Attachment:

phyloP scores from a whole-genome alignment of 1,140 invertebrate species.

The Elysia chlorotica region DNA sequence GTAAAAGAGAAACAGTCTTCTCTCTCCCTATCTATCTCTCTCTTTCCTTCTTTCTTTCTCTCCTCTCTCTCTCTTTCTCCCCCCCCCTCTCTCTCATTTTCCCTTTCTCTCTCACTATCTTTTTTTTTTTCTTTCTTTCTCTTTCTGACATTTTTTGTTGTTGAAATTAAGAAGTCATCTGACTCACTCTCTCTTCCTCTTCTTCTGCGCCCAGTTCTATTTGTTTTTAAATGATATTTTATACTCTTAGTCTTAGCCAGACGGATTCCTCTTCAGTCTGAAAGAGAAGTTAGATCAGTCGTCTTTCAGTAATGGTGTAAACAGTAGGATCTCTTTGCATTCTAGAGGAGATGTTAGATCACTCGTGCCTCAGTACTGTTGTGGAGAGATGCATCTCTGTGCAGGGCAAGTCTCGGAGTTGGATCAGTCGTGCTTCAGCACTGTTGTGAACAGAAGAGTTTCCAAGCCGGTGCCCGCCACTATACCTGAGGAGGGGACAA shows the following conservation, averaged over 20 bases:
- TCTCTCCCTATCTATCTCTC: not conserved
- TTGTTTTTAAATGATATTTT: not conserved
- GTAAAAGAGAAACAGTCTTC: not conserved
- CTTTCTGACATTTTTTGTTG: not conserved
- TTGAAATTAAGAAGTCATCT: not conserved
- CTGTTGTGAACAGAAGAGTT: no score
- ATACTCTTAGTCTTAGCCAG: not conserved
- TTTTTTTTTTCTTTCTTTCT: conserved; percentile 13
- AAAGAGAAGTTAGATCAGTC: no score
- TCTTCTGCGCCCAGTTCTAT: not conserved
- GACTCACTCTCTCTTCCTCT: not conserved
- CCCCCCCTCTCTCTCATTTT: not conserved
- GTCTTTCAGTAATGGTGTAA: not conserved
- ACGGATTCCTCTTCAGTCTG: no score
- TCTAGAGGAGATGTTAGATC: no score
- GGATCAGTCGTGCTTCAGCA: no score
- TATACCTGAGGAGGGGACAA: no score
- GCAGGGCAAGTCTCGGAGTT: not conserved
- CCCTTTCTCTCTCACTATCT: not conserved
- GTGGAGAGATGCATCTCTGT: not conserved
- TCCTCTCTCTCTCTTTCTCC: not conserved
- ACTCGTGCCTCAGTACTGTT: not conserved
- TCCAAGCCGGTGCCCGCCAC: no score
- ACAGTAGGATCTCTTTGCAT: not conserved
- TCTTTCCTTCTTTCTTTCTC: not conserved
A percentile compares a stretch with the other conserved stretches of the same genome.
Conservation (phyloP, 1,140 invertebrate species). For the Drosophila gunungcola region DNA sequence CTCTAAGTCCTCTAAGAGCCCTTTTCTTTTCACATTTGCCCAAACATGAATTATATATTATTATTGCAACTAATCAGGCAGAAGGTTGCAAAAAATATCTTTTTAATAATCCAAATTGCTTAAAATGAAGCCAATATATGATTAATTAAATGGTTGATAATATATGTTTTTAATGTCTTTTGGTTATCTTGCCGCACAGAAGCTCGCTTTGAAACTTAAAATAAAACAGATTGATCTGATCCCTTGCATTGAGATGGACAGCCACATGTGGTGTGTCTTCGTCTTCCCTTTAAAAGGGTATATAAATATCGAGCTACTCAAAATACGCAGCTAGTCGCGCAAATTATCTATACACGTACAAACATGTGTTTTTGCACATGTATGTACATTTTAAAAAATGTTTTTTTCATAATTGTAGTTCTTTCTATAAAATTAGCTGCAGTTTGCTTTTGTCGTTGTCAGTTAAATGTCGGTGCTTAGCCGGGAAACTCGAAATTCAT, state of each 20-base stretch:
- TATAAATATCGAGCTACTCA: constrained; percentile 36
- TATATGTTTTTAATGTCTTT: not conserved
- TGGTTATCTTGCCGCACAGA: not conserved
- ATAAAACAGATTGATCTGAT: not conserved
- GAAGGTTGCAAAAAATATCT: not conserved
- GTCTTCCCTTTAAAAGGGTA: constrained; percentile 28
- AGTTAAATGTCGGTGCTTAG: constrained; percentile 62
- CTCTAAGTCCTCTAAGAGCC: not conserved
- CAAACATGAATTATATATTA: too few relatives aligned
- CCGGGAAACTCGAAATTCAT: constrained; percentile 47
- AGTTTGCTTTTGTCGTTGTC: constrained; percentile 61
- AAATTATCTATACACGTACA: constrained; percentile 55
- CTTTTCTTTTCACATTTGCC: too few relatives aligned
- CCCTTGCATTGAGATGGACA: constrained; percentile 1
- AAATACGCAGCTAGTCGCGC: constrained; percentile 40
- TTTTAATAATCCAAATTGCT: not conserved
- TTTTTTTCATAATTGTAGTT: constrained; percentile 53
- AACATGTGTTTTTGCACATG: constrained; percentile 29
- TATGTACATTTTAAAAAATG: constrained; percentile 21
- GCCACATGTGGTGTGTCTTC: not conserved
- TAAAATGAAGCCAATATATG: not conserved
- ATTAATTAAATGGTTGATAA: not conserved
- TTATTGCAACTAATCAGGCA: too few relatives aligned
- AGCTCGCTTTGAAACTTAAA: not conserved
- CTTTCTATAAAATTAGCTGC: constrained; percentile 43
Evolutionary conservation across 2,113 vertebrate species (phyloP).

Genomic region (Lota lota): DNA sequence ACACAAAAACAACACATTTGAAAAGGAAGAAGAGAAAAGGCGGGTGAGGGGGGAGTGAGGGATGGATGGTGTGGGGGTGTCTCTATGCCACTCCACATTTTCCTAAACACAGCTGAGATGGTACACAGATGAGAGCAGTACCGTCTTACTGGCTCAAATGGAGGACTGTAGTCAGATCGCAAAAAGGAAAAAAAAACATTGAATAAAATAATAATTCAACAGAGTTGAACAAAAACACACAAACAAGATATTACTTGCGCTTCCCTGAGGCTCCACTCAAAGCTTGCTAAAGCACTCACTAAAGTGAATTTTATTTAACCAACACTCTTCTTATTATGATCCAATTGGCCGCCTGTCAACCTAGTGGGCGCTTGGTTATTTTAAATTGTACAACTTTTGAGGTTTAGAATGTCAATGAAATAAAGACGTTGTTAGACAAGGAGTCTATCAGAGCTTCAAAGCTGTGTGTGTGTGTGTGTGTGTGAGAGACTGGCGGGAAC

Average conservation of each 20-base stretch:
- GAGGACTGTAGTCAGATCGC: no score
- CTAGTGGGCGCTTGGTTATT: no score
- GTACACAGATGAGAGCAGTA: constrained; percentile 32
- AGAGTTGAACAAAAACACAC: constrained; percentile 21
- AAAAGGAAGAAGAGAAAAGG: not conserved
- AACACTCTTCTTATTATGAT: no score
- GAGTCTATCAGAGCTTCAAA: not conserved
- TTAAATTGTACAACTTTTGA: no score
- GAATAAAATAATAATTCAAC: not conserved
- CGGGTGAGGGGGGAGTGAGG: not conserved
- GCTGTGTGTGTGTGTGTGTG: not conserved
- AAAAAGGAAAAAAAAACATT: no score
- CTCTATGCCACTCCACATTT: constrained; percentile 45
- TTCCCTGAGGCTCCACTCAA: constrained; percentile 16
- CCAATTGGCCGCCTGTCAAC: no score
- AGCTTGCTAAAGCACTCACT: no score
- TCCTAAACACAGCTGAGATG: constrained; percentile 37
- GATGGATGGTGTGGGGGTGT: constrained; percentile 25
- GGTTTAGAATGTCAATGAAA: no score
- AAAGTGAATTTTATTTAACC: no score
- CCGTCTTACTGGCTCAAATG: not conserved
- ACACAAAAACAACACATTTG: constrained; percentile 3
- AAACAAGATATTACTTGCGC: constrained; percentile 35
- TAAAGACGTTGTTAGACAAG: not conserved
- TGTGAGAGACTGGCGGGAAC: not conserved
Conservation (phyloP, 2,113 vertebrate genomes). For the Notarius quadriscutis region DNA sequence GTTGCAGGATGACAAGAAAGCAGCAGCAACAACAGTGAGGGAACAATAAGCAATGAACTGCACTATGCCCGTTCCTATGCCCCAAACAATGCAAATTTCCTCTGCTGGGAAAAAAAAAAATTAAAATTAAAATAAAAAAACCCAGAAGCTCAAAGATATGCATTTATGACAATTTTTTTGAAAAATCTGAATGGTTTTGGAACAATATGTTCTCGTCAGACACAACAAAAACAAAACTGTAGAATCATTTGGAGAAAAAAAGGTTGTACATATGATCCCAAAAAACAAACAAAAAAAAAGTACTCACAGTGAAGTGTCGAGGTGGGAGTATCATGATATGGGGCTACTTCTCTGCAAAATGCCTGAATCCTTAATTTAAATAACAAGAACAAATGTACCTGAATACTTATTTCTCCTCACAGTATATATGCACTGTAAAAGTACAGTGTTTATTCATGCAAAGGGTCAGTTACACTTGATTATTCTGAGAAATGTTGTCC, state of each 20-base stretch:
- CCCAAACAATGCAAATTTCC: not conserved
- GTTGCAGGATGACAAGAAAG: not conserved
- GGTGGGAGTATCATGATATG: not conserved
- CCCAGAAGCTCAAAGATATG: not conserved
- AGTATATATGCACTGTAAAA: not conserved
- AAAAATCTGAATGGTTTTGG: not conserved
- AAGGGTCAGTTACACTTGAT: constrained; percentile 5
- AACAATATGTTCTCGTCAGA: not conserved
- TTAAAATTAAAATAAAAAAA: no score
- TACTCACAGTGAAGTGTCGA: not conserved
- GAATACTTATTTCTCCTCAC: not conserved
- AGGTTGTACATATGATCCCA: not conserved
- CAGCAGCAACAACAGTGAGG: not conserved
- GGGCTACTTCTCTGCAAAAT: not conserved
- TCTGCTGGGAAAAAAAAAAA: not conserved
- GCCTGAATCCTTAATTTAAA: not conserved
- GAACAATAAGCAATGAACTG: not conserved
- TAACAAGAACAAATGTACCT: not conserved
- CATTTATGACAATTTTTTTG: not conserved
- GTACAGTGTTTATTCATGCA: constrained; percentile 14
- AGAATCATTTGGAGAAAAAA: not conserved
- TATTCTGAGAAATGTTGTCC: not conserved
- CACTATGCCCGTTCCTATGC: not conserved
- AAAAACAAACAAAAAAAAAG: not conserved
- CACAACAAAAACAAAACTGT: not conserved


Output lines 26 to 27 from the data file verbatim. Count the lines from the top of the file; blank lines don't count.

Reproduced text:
- ACAGTAGGATCTCTTTGCAT: not conserved
- TCTTTCCTTCTTTCTTTCTC: not conserved